Building A Better Breast Pump Should Be Everyone’s Hackathon Challenge

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When engineering teams aren’t diverse, only certain people’s problems get solved.

O n April 27–29, MIT Media Lab will host its second Make the Breast Pump Not Suck Hackathon. The aim of the hackathon, the first iteration of which took place in 2014, is to bring technological equity to the table, to develop improved lactation devices, to fight the stigma of breastfeeding, and to brainstorm services that better support women who want to breastfeed their babies in a society that often shuns the practice. Centered on collaboration over competition, the hackathon brings together top CEOs of women’s health companies, teams of doulas, mothers of color, and LGBTQ parents and families to help generate better solutions for the breast pump.

Even for people who are not mothers, the hackathon highlights the need for collaborative innovation that reflects a wider community, making room for equity by design. But, breast pump? For many, that’s still a hard pill to gulp down, at least at first.

I’ll admit that I don’t think much about breastfeeding and I think of breast pumps even less. I’m a 48-year-old, unmarried, unpartnered woman. It’s more likely that I’d be struck by a bolt of lightning inside my own apartment than become anyone’s biological mother. And basically, a hackathon is like spring break for nerdy white dudes, so why should I care about what they’re doing? I have no tender mound of nipped flesh in this game. I’ve no breast in this pump.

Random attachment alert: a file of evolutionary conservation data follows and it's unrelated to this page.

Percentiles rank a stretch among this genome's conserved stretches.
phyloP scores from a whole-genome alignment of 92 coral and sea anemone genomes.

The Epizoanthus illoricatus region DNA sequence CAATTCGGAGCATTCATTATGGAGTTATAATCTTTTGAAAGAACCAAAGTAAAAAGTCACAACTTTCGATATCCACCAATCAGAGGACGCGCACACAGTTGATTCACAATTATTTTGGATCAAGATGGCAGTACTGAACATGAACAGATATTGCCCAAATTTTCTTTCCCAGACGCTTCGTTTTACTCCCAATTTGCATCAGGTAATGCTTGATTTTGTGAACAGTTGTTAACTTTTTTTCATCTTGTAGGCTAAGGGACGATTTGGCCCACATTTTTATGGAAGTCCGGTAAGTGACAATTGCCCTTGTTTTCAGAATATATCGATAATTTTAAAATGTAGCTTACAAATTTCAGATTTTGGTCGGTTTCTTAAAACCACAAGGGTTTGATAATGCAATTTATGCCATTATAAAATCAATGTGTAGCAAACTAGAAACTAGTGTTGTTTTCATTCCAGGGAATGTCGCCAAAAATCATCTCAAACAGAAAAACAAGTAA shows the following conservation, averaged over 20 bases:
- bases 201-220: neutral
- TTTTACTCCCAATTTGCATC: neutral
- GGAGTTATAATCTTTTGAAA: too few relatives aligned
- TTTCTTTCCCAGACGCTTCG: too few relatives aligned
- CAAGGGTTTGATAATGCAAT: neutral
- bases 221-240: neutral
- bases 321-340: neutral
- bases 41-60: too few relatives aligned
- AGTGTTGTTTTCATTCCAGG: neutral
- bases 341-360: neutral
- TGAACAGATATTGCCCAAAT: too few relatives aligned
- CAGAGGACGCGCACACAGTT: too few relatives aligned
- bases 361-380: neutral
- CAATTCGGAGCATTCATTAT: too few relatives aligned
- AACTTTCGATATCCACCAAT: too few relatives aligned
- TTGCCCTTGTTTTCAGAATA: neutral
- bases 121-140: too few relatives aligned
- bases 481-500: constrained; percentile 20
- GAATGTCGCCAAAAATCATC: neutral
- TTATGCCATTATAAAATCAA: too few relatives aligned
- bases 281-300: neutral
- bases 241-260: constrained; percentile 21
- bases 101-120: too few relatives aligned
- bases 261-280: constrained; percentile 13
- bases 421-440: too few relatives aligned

The thought of breastfeeding conjures mythological images for me, like the 13th-century sculpture La Luna Capitolina, the Capitoline Wolf, nursing the frozen forms of Romulus and Remus. The lean she-wolf grimaces as the greedy twins, mouths and hands open, wait for her milk to rain down. My mind skips ahead 400 years to 1977, when Buffy Saint Marie breastfed her then baby, Dakota “Cody” Starblanket Wolfchild, on Sesame Street, while Big Bird observed.

In a recent television ad, Wisconsin gubernatorial candidate Kelda Roys not only challenges Scott Walker’s reign, but takes on the stigma associated with breastfeeding by nourishing her baby while delivering her campaign message. This seems like a revelation, so infrequently do we see breastfeeding in our culture.

Until last week, I didn’t know my own mother breastfed me. She never told me, and I never asked. I never even thought about it. This revelation just slipped out during a conversation between commercial breaks while watching Scandal. I thought about my bond with my mom, how strong it is, and how important it must have been to her back then, as a politically active, working mother and wife in 1970, to create space to breastfeed me in a time when women were also boldly expanding the territories of feminism and the meaning of womanhood.